1) Your information is owned by the publisher, you can't reprint or send copies to friends.
This is a sweeping generalization at best and wrong in most cases. It is perfectly possible to publish in a 'gold' open acess journal like the ones owned by PLoS, in which case your information is published under, for instance, some CC license. Even most 'traditional' journals nowadays allow self-archiving preprint and/or postprints in an institutional repository like Harvard's or in ArXiv ('green' open access).
3) The work gets restricted to a small audience - the ones who can afford the access fees
Not necessarily true, for the reasons outlined above.
4) It's rife with politics and petty, spiteful people
The same goes for Slashdot, Wikipedia, the local philately club and most communities I can think of. More seriously, it also happens that a paper is vastly improved thanks to constructive and insightful comments by genuinely concerned reviewers.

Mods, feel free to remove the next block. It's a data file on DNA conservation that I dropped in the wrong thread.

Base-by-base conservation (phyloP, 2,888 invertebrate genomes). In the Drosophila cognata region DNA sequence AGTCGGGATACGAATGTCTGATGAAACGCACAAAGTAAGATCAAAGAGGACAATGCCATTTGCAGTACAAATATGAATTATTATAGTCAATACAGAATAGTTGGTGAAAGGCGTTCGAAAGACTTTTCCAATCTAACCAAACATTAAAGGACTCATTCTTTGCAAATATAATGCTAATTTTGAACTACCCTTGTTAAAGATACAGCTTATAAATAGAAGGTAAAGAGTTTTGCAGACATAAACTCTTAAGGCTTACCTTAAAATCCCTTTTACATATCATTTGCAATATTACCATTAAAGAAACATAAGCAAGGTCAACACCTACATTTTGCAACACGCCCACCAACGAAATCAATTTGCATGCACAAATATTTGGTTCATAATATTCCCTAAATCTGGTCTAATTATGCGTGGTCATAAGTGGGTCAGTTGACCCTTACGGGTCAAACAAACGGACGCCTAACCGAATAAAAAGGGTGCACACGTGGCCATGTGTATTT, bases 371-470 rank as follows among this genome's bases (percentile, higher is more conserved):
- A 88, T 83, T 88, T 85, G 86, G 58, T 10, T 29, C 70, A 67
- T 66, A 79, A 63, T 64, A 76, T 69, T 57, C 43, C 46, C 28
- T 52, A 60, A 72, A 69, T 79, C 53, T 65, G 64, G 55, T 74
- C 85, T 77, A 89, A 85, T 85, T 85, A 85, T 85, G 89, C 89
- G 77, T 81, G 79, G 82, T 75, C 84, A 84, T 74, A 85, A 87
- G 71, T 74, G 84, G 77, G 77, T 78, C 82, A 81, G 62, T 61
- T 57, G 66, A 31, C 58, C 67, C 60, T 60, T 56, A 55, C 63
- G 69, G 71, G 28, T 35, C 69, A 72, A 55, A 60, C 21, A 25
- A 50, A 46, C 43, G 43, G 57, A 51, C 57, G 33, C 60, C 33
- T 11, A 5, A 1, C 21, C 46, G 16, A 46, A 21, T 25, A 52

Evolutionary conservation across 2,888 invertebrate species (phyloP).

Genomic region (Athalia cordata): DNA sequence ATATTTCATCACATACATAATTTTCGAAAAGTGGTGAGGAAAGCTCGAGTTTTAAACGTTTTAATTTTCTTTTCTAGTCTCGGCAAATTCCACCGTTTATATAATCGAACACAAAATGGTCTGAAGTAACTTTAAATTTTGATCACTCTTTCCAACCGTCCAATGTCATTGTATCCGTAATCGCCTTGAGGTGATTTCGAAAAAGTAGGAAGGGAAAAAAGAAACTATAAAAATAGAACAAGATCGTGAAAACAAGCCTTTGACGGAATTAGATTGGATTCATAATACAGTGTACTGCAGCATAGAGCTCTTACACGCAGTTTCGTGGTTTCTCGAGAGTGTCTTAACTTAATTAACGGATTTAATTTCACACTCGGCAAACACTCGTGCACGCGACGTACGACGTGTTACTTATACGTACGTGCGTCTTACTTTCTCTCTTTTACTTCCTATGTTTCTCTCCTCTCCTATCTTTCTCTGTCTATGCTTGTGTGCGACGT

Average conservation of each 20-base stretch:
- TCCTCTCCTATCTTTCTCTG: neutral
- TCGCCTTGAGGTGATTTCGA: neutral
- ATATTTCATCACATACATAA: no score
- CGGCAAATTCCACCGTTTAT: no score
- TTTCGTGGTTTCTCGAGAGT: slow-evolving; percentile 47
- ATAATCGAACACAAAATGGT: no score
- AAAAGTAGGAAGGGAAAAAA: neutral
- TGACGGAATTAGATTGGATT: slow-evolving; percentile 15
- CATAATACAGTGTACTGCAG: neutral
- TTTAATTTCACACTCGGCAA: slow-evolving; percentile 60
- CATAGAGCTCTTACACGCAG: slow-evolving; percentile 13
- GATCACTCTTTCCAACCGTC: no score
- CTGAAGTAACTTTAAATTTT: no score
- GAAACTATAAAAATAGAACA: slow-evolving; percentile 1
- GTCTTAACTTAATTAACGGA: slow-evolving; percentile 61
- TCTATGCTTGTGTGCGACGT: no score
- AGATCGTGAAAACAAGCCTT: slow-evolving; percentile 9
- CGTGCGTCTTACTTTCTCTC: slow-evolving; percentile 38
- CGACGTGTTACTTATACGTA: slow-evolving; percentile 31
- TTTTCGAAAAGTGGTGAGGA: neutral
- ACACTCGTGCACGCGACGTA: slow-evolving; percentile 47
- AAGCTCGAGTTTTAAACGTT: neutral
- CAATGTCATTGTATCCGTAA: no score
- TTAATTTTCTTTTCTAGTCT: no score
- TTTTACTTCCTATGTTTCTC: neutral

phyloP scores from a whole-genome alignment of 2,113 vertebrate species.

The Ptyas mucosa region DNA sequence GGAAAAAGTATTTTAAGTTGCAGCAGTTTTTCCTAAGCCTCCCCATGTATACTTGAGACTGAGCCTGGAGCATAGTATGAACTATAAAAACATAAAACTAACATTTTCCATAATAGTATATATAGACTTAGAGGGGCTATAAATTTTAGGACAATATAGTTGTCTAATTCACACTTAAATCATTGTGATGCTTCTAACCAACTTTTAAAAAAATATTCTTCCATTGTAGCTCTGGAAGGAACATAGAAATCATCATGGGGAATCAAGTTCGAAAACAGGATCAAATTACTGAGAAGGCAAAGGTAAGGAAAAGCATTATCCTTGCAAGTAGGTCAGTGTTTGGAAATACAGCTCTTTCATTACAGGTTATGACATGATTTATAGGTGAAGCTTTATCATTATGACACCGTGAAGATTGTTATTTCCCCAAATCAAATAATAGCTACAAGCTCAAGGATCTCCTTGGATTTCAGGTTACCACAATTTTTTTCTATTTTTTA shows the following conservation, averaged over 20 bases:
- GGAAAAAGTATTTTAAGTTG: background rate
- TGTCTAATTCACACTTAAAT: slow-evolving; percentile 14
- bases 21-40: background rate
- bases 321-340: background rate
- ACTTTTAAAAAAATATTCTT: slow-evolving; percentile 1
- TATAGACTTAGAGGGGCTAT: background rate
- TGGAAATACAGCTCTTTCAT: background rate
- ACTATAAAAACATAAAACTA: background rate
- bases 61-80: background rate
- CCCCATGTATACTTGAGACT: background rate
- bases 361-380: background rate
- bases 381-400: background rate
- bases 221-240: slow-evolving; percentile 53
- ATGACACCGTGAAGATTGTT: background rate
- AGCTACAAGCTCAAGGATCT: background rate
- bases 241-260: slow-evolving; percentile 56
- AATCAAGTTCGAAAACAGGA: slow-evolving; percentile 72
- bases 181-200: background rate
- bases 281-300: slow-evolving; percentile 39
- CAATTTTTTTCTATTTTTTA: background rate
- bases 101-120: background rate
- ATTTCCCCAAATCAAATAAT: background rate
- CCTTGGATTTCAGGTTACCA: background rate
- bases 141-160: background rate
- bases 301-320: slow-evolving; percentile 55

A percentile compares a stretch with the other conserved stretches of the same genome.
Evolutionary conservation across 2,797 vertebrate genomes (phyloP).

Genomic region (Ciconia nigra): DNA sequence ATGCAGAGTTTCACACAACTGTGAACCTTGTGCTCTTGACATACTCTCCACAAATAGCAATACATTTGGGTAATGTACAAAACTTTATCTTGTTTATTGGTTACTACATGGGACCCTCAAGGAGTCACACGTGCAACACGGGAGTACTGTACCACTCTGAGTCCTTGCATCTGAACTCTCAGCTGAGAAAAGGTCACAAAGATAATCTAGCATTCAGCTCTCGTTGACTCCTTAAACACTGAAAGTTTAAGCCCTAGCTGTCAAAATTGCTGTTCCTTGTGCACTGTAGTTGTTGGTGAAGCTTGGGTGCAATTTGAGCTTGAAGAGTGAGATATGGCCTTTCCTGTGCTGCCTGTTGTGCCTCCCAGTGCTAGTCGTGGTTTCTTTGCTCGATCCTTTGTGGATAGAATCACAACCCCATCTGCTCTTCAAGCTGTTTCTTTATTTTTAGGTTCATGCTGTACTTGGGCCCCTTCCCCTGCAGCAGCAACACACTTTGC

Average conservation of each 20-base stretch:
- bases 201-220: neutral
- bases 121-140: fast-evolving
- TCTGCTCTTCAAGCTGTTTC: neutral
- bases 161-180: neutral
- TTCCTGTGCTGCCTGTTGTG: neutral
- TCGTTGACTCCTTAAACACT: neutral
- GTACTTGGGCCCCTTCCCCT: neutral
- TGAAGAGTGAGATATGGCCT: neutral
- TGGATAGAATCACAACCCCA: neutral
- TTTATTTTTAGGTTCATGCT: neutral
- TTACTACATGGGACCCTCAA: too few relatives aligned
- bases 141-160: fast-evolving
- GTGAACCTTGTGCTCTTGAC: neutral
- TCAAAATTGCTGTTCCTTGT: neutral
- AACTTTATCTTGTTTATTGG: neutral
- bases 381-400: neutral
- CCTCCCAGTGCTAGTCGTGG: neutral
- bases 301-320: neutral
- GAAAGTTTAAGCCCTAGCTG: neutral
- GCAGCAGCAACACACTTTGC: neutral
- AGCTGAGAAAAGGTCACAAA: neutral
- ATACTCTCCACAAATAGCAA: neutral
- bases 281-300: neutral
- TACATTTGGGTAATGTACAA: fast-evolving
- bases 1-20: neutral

5) The standard format is cripplingly small, confining, and constrained.
I can sort of see what you mean by this, although most journals allow authors to post supplementary information (or just add a link to one's web page). Is this really such a problem in practice?
6) The standard format requires jargonized cant to promote exclusion.
There is a reason why jargon exists: it helps specialists communicate. The reason is not to exclude non-specialists, which may be an unfortunate side-effect from time to time. There are other media for that purpose (communicating the results of important research to a wider audience).